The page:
“On many occasions in life, providence brings people together and it becomes a life-changing encounter. Such is my encounter with Dr Newton Jibunoh, the renowned Desert Warrior and environmental crusader. When he asked me recently to write a piece to contribute to his widely-read weekly column, I considered it an honour and a challenge. It’s an honour for a man I hold in so much esteem, who is my mentor and has devoted the best part of his life to campaigning unrelentingly about the environment, to ask me to write for him. It is equally challenging because he is asking me to fill his highly informative and light-humoured series, laced with relevant historical references.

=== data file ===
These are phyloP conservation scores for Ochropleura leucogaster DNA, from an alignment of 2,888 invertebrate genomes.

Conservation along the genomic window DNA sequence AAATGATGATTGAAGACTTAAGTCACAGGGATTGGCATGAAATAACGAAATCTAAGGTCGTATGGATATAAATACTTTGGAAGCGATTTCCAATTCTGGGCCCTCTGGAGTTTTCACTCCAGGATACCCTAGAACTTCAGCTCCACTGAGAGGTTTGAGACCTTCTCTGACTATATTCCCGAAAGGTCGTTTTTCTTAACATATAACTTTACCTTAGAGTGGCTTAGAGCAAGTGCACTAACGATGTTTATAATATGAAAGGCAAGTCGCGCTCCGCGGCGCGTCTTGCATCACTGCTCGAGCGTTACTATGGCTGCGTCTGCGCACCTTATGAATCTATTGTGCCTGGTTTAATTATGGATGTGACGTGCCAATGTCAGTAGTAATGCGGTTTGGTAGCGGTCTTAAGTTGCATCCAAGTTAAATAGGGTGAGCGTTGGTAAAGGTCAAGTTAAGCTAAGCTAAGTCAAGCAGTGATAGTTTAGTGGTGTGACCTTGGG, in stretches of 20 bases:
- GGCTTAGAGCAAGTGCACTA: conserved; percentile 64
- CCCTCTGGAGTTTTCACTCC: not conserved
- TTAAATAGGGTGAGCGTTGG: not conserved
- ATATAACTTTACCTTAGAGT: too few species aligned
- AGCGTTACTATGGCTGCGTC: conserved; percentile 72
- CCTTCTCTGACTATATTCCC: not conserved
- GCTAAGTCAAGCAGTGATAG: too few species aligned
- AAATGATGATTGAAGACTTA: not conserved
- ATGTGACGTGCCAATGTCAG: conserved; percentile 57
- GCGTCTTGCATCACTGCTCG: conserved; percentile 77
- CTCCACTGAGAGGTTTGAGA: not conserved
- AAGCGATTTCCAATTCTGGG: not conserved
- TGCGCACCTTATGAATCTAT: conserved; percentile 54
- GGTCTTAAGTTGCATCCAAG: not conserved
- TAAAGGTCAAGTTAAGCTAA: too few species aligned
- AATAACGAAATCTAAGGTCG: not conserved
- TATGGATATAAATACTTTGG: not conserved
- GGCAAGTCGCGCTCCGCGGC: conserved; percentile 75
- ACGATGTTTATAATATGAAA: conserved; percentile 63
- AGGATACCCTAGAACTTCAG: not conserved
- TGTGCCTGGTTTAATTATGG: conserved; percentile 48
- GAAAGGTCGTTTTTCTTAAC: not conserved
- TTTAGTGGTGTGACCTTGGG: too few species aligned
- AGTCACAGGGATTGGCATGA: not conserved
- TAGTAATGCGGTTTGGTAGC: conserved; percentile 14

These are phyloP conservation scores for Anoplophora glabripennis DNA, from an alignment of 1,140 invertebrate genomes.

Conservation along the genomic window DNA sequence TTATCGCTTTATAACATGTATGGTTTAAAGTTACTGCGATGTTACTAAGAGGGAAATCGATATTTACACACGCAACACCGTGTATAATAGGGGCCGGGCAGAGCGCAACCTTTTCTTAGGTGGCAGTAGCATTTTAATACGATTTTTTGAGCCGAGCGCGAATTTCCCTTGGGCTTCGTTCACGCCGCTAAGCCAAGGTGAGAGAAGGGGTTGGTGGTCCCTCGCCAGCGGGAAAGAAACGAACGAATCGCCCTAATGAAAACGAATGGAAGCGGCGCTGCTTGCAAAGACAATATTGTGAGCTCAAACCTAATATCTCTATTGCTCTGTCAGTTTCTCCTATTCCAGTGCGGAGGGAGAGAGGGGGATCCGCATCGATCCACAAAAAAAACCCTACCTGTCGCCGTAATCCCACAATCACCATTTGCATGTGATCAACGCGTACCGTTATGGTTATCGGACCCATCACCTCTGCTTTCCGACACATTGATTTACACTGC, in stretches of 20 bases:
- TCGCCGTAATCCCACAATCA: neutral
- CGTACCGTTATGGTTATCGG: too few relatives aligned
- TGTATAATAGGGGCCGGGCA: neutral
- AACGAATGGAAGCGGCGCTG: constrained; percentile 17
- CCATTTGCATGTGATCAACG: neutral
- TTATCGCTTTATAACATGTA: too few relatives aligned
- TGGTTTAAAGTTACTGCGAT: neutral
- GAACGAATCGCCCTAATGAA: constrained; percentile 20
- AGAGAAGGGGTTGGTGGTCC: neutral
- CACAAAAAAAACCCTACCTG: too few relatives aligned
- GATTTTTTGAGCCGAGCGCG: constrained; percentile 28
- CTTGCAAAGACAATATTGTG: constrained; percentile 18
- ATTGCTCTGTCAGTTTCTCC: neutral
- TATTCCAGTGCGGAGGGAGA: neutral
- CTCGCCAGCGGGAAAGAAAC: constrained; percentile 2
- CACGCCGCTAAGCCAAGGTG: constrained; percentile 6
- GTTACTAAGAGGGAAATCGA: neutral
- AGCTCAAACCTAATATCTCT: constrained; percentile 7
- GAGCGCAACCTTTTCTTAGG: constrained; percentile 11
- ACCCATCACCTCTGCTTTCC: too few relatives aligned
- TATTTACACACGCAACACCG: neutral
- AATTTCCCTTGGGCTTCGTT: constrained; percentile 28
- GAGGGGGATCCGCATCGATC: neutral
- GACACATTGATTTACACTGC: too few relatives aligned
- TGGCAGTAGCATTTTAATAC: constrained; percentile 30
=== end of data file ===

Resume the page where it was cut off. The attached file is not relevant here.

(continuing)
It is a common axiom amongst the Yoruba of South West Nigeria that it is easier to start a campaign than it is to maintain it. Indeed, many people start one campaign or the other, it is the staying power of individuals that mark them out as enduring life-changers. This, in a society where many Nigerians have been noted for their inability to keep momentum going, is what sets Dr Newton Jibunoh apart. Making his return journey back to Nigeria at the end of his studies in the United Kingdom as a young graduate in 1966, by road, all on his own, and through the relatively uncharted Sahara Desert, was seen by many of his colleagues who chose to fly, as a suicide mission. That experience was to change his life! The drive through the Sahara Desert in 1966 revealed the harshness of life around the Sahara and the environmental impact it was having on the people living around the desert. He was haunted by the scale of its barrenness and most disturbingly, by the fact that it is alive and encroaching southwards, claiming an estimated 1 kilometre of erstwhile arable land every year.